She paused a moment. “On the planet I was on before this one, there was a guy I knew, a potter. He was kind of messed up; always talking about home and his dog and his mom and his girlfriend… all of them were dead, of course. One day he smashed all his pots and said he wasn’t going to make any more. After a couple of weeks he was gone. The squirrels said they took him back to Earth.”
I sat down across the table from her. “Maybe he asked to be taken back,” I said.
“Nobody’s that crazy. If he wanted to die, there are easier ways.” She was still looking at her own legs. “Is that what the squirrels will do to whoever killed Mary, if you find out who it was?”
“People ask me that a lot,” I said. “I don’t know what they do,”
She made a little grunt of surprise. “Maybe they don’t do anything. Maybe they just have you investigate because they like watching you do your Sherlock Holmes thing.”
“Maybe,” I said.
“Don’t you care?” Now she looked at me,
“I care about what I do. I investigate; I try to find out the truth. That’s my job. It’s what I do.”
“That’s your ticket,” she said. “That’s what the squirrels like to watch you doing. Like they watch me play nightclub chanteuse and poor, deluded Charles play missionary preacher and Jim play painter. You play detective.”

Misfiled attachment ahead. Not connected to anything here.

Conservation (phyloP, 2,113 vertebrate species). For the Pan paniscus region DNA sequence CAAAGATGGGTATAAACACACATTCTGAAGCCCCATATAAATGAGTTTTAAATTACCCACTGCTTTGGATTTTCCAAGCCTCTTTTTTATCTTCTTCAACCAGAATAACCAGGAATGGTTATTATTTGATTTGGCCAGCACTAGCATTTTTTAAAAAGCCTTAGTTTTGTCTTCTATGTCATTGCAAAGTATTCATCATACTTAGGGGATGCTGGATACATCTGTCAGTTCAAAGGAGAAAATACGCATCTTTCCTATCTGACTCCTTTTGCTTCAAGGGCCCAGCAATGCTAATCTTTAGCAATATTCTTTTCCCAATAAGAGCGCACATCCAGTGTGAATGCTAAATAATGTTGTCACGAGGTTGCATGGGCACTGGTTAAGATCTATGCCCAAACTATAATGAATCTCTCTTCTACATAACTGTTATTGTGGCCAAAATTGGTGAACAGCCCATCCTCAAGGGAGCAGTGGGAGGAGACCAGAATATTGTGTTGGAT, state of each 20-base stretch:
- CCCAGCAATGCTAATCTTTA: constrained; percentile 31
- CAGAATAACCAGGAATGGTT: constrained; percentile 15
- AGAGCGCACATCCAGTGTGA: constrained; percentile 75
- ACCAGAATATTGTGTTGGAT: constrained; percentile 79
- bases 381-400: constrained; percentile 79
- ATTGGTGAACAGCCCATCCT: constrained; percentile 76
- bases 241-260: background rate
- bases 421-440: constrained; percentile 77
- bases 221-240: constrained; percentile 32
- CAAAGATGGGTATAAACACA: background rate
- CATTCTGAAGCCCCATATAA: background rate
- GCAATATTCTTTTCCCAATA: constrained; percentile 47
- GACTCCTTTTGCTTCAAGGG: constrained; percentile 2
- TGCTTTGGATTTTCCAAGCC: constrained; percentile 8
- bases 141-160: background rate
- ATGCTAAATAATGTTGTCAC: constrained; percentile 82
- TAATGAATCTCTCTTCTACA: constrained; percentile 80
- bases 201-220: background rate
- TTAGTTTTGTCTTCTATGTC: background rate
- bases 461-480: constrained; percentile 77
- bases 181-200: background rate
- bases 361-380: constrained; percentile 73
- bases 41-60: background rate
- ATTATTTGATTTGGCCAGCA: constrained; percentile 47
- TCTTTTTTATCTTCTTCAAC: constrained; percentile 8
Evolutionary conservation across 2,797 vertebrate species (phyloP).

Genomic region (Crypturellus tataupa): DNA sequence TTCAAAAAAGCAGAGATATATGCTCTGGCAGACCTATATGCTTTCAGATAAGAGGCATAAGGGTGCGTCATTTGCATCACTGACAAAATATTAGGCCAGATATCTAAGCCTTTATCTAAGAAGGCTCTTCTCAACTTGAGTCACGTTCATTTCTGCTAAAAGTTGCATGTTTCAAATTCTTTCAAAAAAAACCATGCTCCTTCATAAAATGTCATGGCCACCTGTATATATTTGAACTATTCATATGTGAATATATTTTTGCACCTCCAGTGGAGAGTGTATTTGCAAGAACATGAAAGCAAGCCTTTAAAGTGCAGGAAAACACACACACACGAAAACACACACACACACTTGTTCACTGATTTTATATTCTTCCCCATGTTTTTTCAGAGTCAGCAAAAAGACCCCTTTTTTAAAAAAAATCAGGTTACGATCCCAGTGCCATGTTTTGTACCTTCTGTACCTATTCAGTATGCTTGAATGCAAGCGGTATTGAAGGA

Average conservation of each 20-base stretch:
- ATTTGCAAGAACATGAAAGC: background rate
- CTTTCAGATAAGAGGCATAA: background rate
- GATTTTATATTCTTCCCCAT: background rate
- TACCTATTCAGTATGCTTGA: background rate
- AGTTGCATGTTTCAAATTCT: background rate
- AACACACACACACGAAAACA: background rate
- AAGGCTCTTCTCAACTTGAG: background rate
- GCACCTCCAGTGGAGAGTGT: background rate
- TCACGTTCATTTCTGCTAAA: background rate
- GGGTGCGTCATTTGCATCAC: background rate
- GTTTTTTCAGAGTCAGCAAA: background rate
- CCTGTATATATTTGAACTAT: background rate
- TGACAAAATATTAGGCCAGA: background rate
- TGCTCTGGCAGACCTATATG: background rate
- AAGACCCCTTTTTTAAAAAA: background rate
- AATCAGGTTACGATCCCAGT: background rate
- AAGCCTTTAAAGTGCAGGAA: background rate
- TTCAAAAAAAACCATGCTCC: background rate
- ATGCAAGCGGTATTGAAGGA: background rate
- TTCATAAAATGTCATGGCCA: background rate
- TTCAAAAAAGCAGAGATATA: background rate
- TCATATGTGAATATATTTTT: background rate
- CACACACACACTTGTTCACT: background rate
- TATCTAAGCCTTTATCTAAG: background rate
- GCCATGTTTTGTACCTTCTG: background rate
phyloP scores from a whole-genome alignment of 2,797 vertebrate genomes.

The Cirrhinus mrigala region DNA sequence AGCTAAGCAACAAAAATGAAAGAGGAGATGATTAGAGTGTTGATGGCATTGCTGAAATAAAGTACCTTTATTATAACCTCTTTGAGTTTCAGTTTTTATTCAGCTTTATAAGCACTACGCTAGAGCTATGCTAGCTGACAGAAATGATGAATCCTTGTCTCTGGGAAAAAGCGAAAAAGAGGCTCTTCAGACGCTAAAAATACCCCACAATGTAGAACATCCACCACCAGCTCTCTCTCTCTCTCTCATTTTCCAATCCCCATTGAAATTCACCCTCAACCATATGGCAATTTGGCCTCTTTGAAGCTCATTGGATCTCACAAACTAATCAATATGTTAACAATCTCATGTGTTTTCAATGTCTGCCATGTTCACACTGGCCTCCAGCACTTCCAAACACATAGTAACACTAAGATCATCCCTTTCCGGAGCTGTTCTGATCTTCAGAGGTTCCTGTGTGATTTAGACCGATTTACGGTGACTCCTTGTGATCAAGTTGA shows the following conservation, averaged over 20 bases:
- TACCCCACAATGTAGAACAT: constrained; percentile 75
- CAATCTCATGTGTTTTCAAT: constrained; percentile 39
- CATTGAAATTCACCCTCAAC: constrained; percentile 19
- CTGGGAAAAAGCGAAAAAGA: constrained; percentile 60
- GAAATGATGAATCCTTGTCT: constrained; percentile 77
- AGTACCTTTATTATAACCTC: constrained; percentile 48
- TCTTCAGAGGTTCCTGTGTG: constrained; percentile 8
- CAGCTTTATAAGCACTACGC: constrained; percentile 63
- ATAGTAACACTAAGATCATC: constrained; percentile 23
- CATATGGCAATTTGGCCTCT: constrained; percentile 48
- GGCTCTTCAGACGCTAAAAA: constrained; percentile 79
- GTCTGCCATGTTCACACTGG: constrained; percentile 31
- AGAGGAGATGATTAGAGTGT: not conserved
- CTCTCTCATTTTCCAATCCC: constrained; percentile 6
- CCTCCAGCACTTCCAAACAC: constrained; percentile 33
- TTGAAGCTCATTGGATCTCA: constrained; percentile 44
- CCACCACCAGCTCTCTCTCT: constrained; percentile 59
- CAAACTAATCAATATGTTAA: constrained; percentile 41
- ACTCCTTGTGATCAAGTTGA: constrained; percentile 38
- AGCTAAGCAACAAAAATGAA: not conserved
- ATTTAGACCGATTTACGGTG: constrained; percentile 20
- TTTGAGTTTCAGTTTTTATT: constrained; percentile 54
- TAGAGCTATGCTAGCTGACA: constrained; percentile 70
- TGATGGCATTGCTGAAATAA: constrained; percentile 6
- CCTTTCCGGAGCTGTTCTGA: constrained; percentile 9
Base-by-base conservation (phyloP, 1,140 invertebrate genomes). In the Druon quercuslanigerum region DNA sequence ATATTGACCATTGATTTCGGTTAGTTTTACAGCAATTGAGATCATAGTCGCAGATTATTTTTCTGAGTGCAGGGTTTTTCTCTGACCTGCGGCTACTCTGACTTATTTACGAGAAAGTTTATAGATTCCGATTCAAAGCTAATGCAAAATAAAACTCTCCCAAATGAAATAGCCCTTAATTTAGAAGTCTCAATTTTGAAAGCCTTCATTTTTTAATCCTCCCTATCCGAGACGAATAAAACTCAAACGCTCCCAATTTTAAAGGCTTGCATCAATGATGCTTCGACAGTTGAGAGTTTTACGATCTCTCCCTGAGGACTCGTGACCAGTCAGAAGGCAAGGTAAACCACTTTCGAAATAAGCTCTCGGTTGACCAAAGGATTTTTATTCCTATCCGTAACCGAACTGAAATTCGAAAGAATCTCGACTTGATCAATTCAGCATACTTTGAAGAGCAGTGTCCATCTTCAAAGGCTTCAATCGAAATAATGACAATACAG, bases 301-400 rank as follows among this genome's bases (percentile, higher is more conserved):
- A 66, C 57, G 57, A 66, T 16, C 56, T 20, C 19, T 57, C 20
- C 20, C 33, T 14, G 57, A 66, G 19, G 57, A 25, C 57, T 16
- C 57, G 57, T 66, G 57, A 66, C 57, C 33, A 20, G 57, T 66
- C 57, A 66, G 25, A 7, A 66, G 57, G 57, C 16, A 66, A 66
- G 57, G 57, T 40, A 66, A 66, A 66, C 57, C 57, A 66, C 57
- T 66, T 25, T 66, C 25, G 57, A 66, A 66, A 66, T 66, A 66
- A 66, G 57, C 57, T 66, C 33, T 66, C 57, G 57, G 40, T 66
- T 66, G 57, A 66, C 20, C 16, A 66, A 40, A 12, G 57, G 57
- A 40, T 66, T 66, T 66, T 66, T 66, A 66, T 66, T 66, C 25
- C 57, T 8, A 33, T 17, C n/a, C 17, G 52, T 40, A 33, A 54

I didn’t say anything. After a while she said, “You’ve been hanging around with the squirrels too long. Your answer to everything is–” she closed her mouth and pinched her lips in, imitating the mouth of a squirrel.
I laughed, but she didn’t laugh back. She made a shrugging expression with her eyebrows and the side of her mouth. Then she closed her book, dropped her feet to the floor and stood up. She came around the table so she was standing close to me. “Want breakfast?”
I stood up myself, closing the distance between our bodies to just about nothing. She smelled of sweet spices. “That’s a honey of a hat,” I said. I reaching up and adjusting the pork pie on her head so it was at an angle. Her head wobbled a bit when I seated the hat in place. “Do you want breakfast,” she repeated slowly, like she thought I didn’t speak English too well. Standing close like this she had to look up to meet my eyes. I liked having her stand close to me and I liked having her look up at me. A second or two crawled by and she kept looking at me with those round, naked eyes, waiting for me.